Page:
Max ShawThe reviewer is a freelance writer.
Iran has been threatening to wipe Israel off the map while actively developing the nuclear means to do so. The Islamic Republic will soon enter the so-called “zone of immunity” by transferring all centrifuges and other key components of its nuclear weapons program into Fordo. This nuclear enrichment facility near Qom was built under hundreds of feet of rock and is thus highly fortified against aerial attack by Israeli fighter jets.
But even the hardened Fordo facility could be vulnerable to the U.S. military’s Massive Ordnance Penetrator, a 30,000-pound, earth-penetrating bomb. So the Iranian regime is working on an ominous parallel track to prevent even the last superpower from ending its nuclear weapons quest. As the drumbeats of war get louder, the Prime Minister of Israel is suddenly hospitalized.
This is the dramatic, geopolitical backdrop for “The Last Israelis” (http://www.amazon.com/dp/B008HEFVI2) – a gripping military and psychological thriller ripped from the headlines and published last July.
The page-turner is based on current events, history, and interviews with veterans of Israel’s elite and secretive submarine force. Depicting a doomsday scenario, this cautionary tale about a nuclear Iran takes a suspense-filled ride aboard the Dolphin submarine. The mightiest vessel in the Israeli Navy, the Dolphin provides Israel’s "second-strike" answer to the existential threat posed by a nuclear Iran. The powerful, German-made, diesel-electric submarine is armed with nuclear-tipped missiles that can strike targets 1,500 kilometers (about 930 miles) away.
Daniel Zion, captain of the Dolphin, is abruptly ordered to cut his military drill short and bring his crew back to shore. His gut tells him that something ominous is happening, as he and the submariners under his command return for a brief visit with their loved ones, before commencing a mission that will be the most important of their careers, and one of the most important in world history.
"The Last Israelis" is full of surprises and unpredictable twists. The story has enough page-turning naval action to qualify as a military and geopolitical novel about a Middle East Armageddon, but it also entertains under the genre of psychological thrillers. The submarine space in which most of the story takes place provides a kind of social experiment that is more intense and compelling than any reality show: 35 men from completely diverse backgrounds who must survive or die together under regular and sometimes life-threatening challenges.
The Dolphin's crew is a microcosm of Israeli society, exemplifying the various Zionist narratives and journeys of the ethnic groups that comprise the Israeli populace. There are two descendants of Holocaust survivors; two native Arabic speakers (one Christian and one Druze); the son of Persian Jews who escaped from the Iranian revolution of 1979; an Ethiopian who crossed Sudan by foot as a child to reach Israel; religious Jews who serve on a mostly secular crew; the atheist son of a Soviet Refusenik; a submariner who holds staunchly right-wing views and another who secretly attends leftist rallies; and even the son of Vietnamese refugee boat-people saved by Israel in 1977. How do all of these people get along through the relentless pressures of submarine life, various threats at sea, and an intensely divisive and mind-bending dilemma placed before the group of 35 men?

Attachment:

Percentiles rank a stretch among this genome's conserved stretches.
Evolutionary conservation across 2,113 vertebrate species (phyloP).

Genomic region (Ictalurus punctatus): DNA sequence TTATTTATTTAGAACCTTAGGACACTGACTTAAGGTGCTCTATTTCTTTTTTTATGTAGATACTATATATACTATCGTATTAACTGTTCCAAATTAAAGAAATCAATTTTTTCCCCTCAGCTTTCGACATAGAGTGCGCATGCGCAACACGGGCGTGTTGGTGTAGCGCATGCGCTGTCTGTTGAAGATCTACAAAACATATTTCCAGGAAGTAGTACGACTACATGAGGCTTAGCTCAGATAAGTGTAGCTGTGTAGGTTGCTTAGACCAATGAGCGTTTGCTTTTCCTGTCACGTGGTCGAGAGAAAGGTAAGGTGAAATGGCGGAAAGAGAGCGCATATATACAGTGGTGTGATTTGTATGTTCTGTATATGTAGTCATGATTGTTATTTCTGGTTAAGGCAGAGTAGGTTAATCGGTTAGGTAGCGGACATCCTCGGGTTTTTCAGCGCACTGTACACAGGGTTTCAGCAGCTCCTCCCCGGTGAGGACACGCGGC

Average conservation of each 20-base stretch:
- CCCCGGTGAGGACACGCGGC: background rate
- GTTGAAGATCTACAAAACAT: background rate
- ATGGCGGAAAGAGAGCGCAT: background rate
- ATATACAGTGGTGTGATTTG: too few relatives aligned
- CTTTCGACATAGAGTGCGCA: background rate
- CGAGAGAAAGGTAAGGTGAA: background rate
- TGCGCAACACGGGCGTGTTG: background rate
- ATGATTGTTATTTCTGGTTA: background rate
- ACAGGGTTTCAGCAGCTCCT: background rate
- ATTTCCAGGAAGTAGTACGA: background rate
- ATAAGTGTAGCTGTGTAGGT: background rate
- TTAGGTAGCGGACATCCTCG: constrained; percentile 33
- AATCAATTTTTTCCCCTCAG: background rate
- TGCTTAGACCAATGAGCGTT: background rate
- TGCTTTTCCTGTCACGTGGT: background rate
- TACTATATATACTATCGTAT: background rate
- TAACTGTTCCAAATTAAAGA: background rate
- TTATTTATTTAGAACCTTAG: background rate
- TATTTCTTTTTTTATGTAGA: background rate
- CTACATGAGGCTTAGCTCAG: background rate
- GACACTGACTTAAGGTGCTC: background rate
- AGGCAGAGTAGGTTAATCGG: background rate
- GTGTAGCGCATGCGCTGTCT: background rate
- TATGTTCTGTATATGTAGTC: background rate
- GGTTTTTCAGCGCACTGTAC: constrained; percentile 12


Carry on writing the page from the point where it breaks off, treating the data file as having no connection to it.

Added to this cauldron of complexity are the rivalry and suspicion between the captain and his deputy, and the fact that one of the submariners suffered a tragic horror as a child and quietly lives with the resulting emotional scars – psychological wounds that could blow up unpredictably at any time. With so many different characters managing so many different issues, it is a remarkable feat whenever the crew manages to function cohesively enough to meet its challenges. But conflict is inevitable. Sometimes the boiling point is reached only in a crewmember's dream, but at other times, the situation is all too real.
In addition to all of the human drama, the novel has a deeply philosophical element that provides all of the deliberative suspense of Twelve Angry Men. The diverse submariners must struggle with the weightiest of moral questions as they vigorously debate how to make the toughest decision of their lives.
The novel is also very topical, tackling an issue that regularly dominates the headlines: the unyielding march towards a nuclear weapon by the Islamic Republic of Iran, despite six rounds of economic sanctions by the UN Security Council and almost a decade of diplomatic initiatives. The story explores in detail one of the potential nightmare scenarios that most military commentators would rather ignore because of how horrific it could be: the catastrophic conflict that could materialize the day after Iran obtains a nuclear weapon.
After reading the book, distinguished Middle East pundit Daniel Pipes also took note of its timely relevance: “Noah Beck has helpfully and creatively raised two crucial topics in his novel The Last Israelis: that the Jewish state has the ability to strike Iran with nuclear weapons and that a mutual-assured-destruction balance is not a prospect between Iran and Israel. Beck thereby clarifies the full extent to which the mullahs' regime threatens Israel and the world."